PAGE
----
in the total surface area of wrinkles was 19% at 9 weeks,
almost twice the average reduction associated with
placebo. The mean length and total length of the wrinkles
in group A diminished by 19% and 10%, respectively.
The fact that people taking product A showed consistent
significant decline in area and length of wrinkles at week 9,
a result not seen with placebo, suggests the formula
associated with this product, which contains as active
ingredients hydrolysed collagen and hyaluronic acid,
among other key vitamins, has anti-ageing properties.
The results obtained with product A were found to be
progressive, whereas there was a lack of trend in the
results obtained from the placebo group. Even though an
initial benefit was detected by using placebo, it is unlikely
the improvement observed was due to real physical
changes as it disappeared on further visits.
CONCLUSION
The observations noted in this preliminary study indicate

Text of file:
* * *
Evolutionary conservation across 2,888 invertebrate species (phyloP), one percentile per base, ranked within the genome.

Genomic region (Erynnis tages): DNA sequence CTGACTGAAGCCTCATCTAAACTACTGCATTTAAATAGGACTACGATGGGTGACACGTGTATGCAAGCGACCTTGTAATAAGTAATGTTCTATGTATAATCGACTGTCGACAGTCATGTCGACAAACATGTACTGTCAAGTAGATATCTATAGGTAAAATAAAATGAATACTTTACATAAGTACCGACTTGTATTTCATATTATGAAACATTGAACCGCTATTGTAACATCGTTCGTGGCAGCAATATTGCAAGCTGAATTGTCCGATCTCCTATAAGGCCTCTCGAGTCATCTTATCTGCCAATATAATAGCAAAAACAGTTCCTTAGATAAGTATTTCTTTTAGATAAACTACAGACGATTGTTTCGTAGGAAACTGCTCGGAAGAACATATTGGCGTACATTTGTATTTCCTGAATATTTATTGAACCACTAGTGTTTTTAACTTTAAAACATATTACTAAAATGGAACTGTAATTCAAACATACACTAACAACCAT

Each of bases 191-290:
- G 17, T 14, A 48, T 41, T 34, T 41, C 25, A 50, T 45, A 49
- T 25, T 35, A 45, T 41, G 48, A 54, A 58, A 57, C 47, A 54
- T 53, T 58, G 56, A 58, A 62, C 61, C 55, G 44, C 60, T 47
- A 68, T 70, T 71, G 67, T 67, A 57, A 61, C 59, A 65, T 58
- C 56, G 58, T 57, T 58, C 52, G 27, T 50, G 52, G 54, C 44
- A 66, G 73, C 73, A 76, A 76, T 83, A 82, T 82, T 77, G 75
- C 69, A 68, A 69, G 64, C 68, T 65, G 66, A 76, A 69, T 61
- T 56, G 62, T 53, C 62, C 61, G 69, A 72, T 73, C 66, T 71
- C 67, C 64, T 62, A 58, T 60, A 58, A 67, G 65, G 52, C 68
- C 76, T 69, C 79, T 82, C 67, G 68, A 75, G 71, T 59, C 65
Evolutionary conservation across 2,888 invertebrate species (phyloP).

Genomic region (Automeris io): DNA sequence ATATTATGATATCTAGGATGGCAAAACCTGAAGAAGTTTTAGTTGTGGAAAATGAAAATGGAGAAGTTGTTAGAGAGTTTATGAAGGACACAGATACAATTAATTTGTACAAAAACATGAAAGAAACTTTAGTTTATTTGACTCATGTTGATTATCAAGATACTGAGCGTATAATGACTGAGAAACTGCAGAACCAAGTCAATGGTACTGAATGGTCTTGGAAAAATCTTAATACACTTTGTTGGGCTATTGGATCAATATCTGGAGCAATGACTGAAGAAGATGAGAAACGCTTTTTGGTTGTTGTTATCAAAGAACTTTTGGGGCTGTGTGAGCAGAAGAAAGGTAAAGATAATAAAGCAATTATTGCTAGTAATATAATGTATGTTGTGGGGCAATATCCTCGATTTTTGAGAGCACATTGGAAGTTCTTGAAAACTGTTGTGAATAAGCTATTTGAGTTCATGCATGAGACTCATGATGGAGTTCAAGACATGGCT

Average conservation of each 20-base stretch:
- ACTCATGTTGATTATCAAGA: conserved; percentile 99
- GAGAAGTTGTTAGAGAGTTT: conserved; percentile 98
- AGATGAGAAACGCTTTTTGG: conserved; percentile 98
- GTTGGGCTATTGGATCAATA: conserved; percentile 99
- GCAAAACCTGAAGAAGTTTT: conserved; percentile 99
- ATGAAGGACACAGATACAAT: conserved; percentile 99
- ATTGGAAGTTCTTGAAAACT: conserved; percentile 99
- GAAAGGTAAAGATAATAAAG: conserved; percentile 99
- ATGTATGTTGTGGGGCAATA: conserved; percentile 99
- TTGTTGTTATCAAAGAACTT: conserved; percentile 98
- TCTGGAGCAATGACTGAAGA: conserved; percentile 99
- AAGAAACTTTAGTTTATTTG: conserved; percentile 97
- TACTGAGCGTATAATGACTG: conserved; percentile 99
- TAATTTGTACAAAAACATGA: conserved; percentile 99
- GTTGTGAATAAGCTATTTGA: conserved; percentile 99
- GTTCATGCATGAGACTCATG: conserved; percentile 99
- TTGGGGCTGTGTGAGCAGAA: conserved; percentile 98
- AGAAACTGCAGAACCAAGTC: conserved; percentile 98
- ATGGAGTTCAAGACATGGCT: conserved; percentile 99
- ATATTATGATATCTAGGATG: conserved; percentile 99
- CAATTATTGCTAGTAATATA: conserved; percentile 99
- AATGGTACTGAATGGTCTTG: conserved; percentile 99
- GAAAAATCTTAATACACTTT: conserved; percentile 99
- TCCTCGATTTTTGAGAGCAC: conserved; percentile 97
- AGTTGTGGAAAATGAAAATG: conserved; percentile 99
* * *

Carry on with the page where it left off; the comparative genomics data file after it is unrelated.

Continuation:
that product A is effective in improving the appearance of
wrinkles of multiple depths and lengths. It would be of
value to assess the level of wrinkle reduction in a larger
group of people and for a longer period (i.e. beyond the 12
week test period).
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Acknowledgments
The study was funded by MINERVA Research Labs Ltd
(London, UK). The authors wish to thank Dr Martin Godfrey,
who provided valuable comments and assistance to the
writing of the study summarised here.
Cite this article as: Maryam Borumand, Sara Sibilla. A
Study to Assess the Effect on Wrinkles of a Nutritional
Supplement Containing High Dosage of Hydrolysed
Collagen. Inventi Impact: Cosmeceuticals, 2014(3):93-96,
2014.